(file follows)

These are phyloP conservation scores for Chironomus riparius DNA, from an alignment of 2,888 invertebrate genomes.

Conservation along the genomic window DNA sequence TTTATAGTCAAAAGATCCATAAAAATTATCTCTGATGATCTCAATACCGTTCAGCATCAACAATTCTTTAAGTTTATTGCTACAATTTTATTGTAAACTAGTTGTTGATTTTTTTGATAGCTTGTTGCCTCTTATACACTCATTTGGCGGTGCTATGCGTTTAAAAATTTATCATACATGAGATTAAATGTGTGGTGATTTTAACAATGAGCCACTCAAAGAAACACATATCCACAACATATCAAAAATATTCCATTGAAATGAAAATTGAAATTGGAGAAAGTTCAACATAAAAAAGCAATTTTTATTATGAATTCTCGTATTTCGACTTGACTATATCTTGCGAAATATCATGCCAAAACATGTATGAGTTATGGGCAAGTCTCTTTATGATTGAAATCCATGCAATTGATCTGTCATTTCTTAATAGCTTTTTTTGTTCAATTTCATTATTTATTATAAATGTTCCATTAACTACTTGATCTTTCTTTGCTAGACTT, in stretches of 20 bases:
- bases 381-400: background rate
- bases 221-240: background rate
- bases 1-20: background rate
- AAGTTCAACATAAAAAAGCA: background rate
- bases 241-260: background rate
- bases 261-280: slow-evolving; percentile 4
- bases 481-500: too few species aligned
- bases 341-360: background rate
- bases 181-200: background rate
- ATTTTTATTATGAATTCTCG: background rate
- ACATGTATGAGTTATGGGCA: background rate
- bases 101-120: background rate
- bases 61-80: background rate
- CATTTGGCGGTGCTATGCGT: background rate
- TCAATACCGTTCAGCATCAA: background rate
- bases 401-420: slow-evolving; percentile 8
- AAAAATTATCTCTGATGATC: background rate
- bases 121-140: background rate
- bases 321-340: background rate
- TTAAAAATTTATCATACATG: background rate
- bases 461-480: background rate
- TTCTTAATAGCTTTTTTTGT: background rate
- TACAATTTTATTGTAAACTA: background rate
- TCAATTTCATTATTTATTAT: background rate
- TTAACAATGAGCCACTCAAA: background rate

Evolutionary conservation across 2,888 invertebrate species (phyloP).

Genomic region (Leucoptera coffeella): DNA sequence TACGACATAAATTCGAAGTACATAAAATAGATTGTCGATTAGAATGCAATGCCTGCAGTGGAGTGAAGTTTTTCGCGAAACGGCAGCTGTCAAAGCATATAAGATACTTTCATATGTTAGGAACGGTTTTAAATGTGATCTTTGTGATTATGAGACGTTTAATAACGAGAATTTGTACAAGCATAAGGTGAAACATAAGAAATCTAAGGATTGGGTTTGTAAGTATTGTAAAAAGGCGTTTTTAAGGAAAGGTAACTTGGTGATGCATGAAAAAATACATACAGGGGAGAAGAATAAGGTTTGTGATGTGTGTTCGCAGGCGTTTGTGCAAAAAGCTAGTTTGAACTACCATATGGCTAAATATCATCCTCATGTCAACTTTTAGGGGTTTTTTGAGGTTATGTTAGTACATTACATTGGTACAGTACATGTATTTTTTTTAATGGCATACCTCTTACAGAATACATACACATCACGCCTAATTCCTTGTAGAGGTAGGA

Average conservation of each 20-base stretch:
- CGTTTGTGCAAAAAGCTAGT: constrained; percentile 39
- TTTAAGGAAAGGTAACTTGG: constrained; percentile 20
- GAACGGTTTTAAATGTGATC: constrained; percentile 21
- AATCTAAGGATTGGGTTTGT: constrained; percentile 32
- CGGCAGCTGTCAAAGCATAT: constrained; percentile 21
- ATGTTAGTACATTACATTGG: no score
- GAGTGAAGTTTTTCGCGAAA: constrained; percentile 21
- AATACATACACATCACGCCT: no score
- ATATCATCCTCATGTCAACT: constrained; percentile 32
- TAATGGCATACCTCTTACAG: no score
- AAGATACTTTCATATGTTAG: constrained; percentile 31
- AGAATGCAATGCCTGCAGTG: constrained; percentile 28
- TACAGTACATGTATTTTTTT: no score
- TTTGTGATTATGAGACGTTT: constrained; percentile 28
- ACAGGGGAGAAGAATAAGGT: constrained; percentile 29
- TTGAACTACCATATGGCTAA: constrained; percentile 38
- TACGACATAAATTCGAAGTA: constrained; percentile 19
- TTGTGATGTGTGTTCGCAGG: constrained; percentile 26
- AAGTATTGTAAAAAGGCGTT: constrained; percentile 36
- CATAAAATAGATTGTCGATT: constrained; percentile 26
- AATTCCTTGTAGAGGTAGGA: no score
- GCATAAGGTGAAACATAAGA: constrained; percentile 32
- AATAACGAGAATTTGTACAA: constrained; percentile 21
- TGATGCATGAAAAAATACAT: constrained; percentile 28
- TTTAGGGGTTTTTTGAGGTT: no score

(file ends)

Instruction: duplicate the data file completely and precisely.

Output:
These are phyloP conservation scores for Chironomus riparius DNA, from an alignment of 2,888 invertebrate genomes.

Conservation along the genomic window DNA sequence TTTATAGTCAAAAGATCCATAAAAATTATCTCTGATGATCTCAATACCGTTCAGCATCAACAATTCTTTAAGTTTATTGCTACAATTTTATTGTAAACTAGTTGTTGATTTTTTTGATAGCTTGTTGCCTCTTATACACTCATTTGGCGGTGCTATGCGTTTAAAAATTTATCATACATGAGATTAAATGTGTGGTGATTTTAACAATGAGCCACTCAAAGAAACACATATCCACAACATATCAAAAATATTCCATTGAAATGAAAATTGAAATTGGAGAAAGTTCAACATAAAAAAGCAATTTTTATTATGAATTCTCGTATTTCGACTTGACTATATCTTGCGAAATATCATGCCAAAACATGTATGAGTTATGGGCAAGTCTCTTTATGATTGAAATCCATGCAATTGATCTGTCATTTCTTAATAGCTTTTTTTGTTCAATTTCATTATTTATTATAAATGTTCCATTAACTACTTGATCTTTCTTTGCTAGACTT, in stretches of 20 bases:
- bases 381-400: background rate
- bases 221-240: background rate
- bases 1-20: background rate
- AAGTTCAACATAAAAAAGCA: background rate
- bases 241-260: background rate
- bases 261-280: slow-evolving; percentile 4
- bases 481-500: too few species aligned
- bases 341-360: background rate
- bases 181-200: background rate
- ATTTTTATTATGAATTCTCG: background rate
- ACATGTATGAGTTATGGGCA: background rate
- bases 101-120: background rate
- bases 61-80: background rate
- CATTTGGCGGTGCTATGCGT: background rate
- TCAATACCGTTCAGCATCAA: background rate
- bases 401-420: slow-evolving; percentile 8
- AAAAATTATCTCTGATGATC: background rate
- bases 121-140: background rate
- bases 321-340: background rate
- TTAAAAATTTATCATACATG: background rate
- bases 461-480: background rate
- TTCTTAATAGCTTTTTTTGT: background rate
- TACAATTTTATTGTAAACTA: background rate
- TCAATTTCATTATTTATTAT: background rate
- TTAACAATGAGCCACTCAAA: background rate

Evolutionary conservation across 2,888 invertebrate species (phyloP).

Genomic region (Leucoptera coffeella): DNA sequence TACGACATAAATTCGAAGTACATAAAATAGATTGTCGATTAGAATGCAATGCCTGCAGTGGAGTGAAGTTTTTCGCGAAACGGCAGCTGTCAAAGCATATAAGATACTTTCATATGTTAGGAACGGTTTTAAATGTGATCTTTGTGATTATGAGACGTTTAATAACGAGAATTTGTACAAGCATAAGGTGAAACATAAGAAATCTAAGGATTGGGTTTGTAAGTATTGTAAAAAGGCGTTTTTAAGGAAAGGTAACTTGGTGATGCATGAAAAAATACATACAGGGGAGAAGAATAAGGTTTGTGATGTGTGTTCGCAGGCGTTTGTGCAAAAAGCTAGTTTGAACTACCATATGGCTAAATATCATCCTCATGTCAACTTTTAGGGGTTTTTTGAGGTTATGTTAGTACATTACATTGGTACAGTACATGTATTTTTTTTAATGGCATACCTCTTACAGAATACATACACATCACGCCTAATTCCTTGTAGAGGTAGGA

Average conservation of each 20-base stretch:
- CGTTTGTGCAAAAAGCTAGT: constrained; percentile 39
- TTTAAGGAAAGGTAACTTGG: constrained; percentile 20
- GAACGGTTTTAAATGTGATC: constrained; percentile 21
- AATCTAAGGATTGGGTTTGT: constrained; percentile 32
- CGGCAGCTGTCAAAGCATAT: constrained; percentile 21
- ATGTTAGTACATTACATTGG: no score
- GAGTGAAGTTTTTCGCGAAA: constrained; percentile 21
- AATACATACACATCACGCCT: no score
- ATATCATCCTCATGTCAACT: constrained; percentile 32
- TAATGGCATACCTCTTACAG: no score
- AAGATACTTTCATATGTTAG: constrained; percentile 31
- AGAATGCAATGCCTGCAGTG: constrained; percentile 28
- TACAGTACATGTATTTTTTT: no score
- TTTGTGATTATGAGACGTTT: constrained; percentile 28
- ACAGGGGAGAAGAATAAGGT: constrained; percentile 29
- TTGAACTACCATATGGCTAA: constrained; percentile 38
- TACGACATAAATTCGAAGTA: constrained; percentile 19
- TTGTGATGTGTGTTCGCAGG: constrained; percentile 26
- AAGTATTGTAAAAAGGCGTT: constrained; percentile 36
- CATAAAATAGATTGTCGATT: constrained; percentile 26
- AATTCCTTGTAGAGGTAGGA: no score
- GCATAAGGTGAAACATAAGA: constrained; percentile 32
- AATAACGAGAATTTGTACAA: constrained; percentile 21
- TGATGCATGAAAAAATACAT: constrained; percentile 28
- TTTAGGGGTTTTTTGAGGTT: no score